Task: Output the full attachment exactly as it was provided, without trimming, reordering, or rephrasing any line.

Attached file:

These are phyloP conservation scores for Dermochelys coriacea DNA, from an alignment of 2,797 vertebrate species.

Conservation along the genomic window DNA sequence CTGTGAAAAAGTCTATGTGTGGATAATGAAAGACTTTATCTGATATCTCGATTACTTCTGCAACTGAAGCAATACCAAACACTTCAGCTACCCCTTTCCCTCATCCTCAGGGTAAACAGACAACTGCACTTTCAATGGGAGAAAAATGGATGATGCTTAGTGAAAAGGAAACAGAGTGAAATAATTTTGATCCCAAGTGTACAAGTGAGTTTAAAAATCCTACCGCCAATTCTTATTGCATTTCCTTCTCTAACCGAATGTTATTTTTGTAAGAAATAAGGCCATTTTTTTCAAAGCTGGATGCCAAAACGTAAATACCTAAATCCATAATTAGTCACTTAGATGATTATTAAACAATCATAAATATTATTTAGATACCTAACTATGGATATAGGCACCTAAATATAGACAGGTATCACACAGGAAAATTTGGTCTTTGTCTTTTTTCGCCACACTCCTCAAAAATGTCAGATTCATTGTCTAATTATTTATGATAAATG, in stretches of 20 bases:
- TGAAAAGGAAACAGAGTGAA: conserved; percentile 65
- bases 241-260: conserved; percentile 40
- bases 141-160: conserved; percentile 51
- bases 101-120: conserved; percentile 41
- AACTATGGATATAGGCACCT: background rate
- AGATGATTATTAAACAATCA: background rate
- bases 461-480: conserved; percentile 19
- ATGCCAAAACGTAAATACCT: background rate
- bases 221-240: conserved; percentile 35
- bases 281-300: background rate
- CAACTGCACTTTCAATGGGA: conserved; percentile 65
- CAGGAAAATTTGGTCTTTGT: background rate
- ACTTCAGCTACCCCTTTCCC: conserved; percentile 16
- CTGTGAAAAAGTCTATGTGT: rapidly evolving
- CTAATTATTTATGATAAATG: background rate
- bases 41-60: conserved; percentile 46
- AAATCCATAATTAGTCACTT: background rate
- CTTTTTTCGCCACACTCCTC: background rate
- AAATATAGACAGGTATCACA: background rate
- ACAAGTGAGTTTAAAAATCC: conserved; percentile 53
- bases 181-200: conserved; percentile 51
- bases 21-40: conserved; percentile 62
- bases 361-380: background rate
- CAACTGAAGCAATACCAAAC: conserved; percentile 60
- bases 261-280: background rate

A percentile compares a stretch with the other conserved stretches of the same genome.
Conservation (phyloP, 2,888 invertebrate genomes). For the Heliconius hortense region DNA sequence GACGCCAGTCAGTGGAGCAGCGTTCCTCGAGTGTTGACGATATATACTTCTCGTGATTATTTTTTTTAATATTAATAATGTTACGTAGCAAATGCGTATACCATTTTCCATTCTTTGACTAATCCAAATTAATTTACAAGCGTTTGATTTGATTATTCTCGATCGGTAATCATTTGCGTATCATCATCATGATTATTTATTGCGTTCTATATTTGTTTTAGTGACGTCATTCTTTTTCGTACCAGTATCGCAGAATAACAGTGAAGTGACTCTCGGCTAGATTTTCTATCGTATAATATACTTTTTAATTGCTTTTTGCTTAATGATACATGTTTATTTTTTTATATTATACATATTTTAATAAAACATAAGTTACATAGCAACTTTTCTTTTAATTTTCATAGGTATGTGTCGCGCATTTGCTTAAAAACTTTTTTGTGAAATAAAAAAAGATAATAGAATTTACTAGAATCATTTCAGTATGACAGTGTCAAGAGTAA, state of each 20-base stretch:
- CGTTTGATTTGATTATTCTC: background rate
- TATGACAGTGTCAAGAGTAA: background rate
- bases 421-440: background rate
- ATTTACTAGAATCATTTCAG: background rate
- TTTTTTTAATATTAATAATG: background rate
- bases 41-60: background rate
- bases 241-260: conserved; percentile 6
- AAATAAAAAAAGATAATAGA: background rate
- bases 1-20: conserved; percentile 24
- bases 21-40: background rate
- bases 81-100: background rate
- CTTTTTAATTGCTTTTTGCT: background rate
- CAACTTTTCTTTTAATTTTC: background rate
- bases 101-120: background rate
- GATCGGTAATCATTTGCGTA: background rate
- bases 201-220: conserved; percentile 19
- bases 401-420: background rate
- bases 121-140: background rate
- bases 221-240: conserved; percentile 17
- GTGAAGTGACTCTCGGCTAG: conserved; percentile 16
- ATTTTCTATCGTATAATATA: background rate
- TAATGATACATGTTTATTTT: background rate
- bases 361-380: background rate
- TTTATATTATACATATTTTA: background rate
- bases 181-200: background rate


These are phyloP conservation scores for Dermochelys coriacea DNA, from an alignment of 2,797 vertebrate species.

Conservation along the genomic window DNA sequence CTGTGAAAAAGTCTATGTGTGGATAATGAAAGACTTTATCTGATATCTCGATTACTTCTGCAACTGAAGCAATACCAAACACTTCAGCTACCCCTTTCCCTCATCCTCAGGGTAAACAGACAACTGCACTTTCAATGGGAGAAAAATGGATGATGCTTAGTGAAAAGGAAACAGAGTGAAATAATTTTGATCCCAAGTGTACAAGTGAGTTTAAAAATCCTACCGCCAATTCTTATTGCATTTCCTTCTCTAACCGAATGTTATTTTTGTAAGAAATAAGGCCATTTTTTTCAAAGCTGGATGCCAAAACGTAAATACCTAAATCCATAATTAGTCACTTAGATGATTATTAAACAATCATAAATATTATTTAGATACCTAACTATGGATATAGGCACCTAAATATAGACAGGTATCACACAGGAAAATTTGGTCTTTGTCTTTTTTCGCCACACTCCTCAAAAATGTCAGATTCATTGTCTAATTATTTATGATAAATG, in stretches of 20 bases:
- TGAAAAGGAAACAGAGTGAA: conserved; percentile 65
- bases 241-260: conserved; percentile 40
- bases 141-160: conserved; percentile 51
- bases 101-120: conserved; percentile 41
- AACTATGGATATAGGCACCT: background rate
- AGATGATTATTAAACAATCA: background rate
- bases 461-480: conserved; percentile 19
- ATGCCAAAACGTAAATACCT: background rate
- bases 221-240: conserved; percentile 35
- bases 281-300: background rate
- CAACTGCACTTTCAATGGGA: conserved; percentile 65
- CAGGAAAATTTGGTCTTTGT: background rate
- ACTTCAGCTACCCCTTTCCC: conserved; percentile 16
- CTGTGAAAAAGTCTATGTGT: rapidly evolving
- CTAATTATTTATGATAAATG: background rate
- bases 41-60: conserved; percentile 46
- AAATCCATAATTAGTCACTT: background rate
- CTTTTTTCGCCACACTCCTC: background rate
- AAATATAGACAGGTATCACA: background rate
- ACAAGTGAGTTTAAAAATCC: conserved; percentile 53
- bases 181-200: conserved; percentile 51
- bases 21-40: conserved; percentile 62
- bases 361-380: background rate
- CAACTGAAGCAATACCAAAC: conserved; percentile 60
- bases 261-280: background rate

A percentile compares a stretch with the other conserved stretches of the same genome.
Conservation (phyloP, 2,888 invertebrate genomes). For the Heliconius hortense region DNA sequence GACGCCAGTCAGTGGAGCAGCGTTCCTCGAGTGTTGACGATATATACTTCTCGTGATTATTTTTTTTAATATTAATAATGTTACGTAGCAAATGCGTATACCATTTTCCATTCTTTGACTAATCCAAATTAATTTACAAGCGTTTGATTTGATTATTCTCGATCGGTAATCATTTGCGTATCATCATCATGATTATTTATTGCGTTCTATATTTGTTTTAGTGACGTCATTCTTTTTCGTACCAGTATCGCAGAATAACAGTGAAGTGACTCTCGGCTAGATTTTCTATCGTATAATATACTTTTTAATTGCTTTTTGCTTAATGATACATGTTTATTTTTTTATATTATACATATTTTAATAAAACATAAGTTACATAGCAACTTTTCTTTTAATTTTCATAGGTATGTGTCGCGCATTTGCTTAAAAACTTTTTTGTGAAATAAAAAAAGATAATAGAATTTACTAGAATCATTTCAGTATGACAGTGTCAAGAGTAA, state of each 20-base stretch:
- CGTTTGATTTGATTATTCTC: background rate
- TATGACAGTGTCAAGAGTAA: background rate
- bases 421-440: background rate
- ATTTACTAGAATCATTTCAG: background rate
- TTTTTTTAATATTAATAATG: background rate
- bases 41-60: background rate
- bases 241-260: conserved; percentile 6
- AAATAAAAAAAGATAATAGA: background rate
- bases 1-20: conserved; percentile 24
- bases 21-40: background rate
- bases 81-100: background rate
- CTTTTTAATTGCTTTTTGCT: background rate
- CAACTTTTCTTTTAATTTTC: background rate
- bases 101-120: background rate
- GATCGGTAATCATTTGCGTA: background rate
- bases 201-220: conserved; percentile 19
- bases 401-420: background rate
- bases 121-140: background rate
- bases 221-240: conserved; percentile 17
- GTGAAGTGACTCTCGGCTAG: conserved; percentile 16
- ATTTTCTATCGTATAATATA: background rate
- TAATGATACATGTTTATTTT: background rate
- bases 361-380: background rate
- TTTATATTATACATATTTTA: background rate
- bases 181-200: background rate